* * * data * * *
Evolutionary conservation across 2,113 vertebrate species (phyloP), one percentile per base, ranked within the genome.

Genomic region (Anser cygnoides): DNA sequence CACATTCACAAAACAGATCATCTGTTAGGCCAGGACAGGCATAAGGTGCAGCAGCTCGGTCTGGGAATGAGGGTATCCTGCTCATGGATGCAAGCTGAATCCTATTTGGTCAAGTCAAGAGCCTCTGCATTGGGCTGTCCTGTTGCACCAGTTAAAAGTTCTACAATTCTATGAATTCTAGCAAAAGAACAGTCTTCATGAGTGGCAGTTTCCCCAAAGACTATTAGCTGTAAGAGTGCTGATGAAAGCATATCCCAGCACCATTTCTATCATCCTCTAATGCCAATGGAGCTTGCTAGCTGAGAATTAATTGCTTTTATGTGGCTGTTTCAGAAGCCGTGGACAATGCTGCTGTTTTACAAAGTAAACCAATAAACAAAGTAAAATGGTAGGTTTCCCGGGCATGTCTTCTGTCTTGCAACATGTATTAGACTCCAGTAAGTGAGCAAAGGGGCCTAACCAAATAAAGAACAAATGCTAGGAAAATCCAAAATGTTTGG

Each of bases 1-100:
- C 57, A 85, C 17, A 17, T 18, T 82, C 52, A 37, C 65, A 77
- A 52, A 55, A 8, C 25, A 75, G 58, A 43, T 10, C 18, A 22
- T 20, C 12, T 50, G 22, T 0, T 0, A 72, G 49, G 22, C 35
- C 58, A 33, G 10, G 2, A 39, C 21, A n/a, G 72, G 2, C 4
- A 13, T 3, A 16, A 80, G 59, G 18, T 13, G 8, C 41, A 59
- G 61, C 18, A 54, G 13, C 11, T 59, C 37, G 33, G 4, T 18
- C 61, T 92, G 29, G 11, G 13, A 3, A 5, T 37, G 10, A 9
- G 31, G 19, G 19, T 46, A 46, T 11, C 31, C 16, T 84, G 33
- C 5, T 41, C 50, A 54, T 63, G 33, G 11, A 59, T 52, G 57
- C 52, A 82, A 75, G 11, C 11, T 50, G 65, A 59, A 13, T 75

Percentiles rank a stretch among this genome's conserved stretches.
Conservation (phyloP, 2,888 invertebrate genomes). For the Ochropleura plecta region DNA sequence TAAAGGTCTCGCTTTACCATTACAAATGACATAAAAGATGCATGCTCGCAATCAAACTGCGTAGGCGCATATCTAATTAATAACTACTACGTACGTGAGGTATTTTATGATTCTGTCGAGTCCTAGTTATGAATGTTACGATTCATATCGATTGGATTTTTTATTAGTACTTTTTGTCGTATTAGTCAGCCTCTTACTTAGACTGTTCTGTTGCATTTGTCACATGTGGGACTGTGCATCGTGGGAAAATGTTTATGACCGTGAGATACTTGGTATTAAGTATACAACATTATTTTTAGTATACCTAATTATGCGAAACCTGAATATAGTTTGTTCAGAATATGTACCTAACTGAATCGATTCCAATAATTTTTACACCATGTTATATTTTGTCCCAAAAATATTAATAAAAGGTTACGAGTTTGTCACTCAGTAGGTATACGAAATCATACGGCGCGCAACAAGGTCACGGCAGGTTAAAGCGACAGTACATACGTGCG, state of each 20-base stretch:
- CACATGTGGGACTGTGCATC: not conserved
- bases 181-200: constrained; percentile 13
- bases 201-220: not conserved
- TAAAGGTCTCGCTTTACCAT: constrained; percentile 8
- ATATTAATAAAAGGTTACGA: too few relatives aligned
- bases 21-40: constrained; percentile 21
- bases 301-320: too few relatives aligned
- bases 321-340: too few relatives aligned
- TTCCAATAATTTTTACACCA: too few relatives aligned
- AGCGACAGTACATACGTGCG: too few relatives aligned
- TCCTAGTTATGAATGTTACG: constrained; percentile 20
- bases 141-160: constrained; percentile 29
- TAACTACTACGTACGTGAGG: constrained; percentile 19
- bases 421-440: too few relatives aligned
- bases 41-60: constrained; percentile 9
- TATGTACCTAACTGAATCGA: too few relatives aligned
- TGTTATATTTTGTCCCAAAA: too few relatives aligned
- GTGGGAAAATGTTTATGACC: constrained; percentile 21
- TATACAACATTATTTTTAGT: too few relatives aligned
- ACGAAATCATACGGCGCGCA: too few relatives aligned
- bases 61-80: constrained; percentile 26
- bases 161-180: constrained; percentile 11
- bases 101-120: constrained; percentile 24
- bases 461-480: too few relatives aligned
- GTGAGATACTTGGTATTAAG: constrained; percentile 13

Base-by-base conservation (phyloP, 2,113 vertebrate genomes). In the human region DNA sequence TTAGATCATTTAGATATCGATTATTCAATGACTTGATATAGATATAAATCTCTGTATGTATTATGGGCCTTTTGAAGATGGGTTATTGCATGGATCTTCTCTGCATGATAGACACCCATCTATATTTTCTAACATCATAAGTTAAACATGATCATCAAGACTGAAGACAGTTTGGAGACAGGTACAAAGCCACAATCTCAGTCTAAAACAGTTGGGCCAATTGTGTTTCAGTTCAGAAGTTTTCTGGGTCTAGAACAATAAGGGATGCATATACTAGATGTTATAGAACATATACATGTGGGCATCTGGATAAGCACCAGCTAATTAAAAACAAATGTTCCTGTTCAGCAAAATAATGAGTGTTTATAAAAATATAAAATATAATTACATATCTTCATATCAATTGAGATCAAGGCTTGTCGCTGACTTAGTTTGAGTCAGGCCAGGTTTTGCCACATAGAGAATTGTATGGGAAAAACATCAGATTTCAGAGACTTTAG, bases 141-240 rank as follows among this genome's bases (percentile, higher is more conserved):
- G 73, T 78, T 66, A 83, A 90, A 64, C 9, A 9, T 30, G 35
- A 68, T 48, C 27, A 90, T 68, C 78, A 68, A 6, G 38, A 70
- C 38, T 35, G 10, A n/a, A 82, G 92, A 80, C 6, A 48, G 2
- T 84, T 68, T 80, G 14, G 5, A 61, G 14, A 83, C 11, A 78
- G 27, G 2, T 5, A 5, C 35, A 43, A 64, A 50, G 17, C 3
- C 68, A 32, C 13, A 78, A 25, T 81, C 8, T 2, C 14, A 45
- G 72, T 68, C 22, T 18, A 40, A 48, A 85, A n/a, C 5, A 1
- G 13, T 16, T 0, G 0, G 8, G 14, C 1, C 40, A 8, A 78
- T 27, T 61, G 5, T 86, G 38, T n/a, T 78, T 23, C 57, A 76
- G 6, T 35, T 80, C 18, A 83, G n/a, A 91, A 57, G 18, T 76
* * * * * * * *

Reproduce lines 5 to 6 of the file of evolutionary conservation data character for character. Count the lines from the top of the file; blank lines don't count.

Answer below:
- A 52, A 55, A 8, C 25, A 75, G 58, A 43, T 10, C 18, A 22
- T 20, C 12, T 50, G 22, T 0, T 0, A 72, G 49, G 22, C 35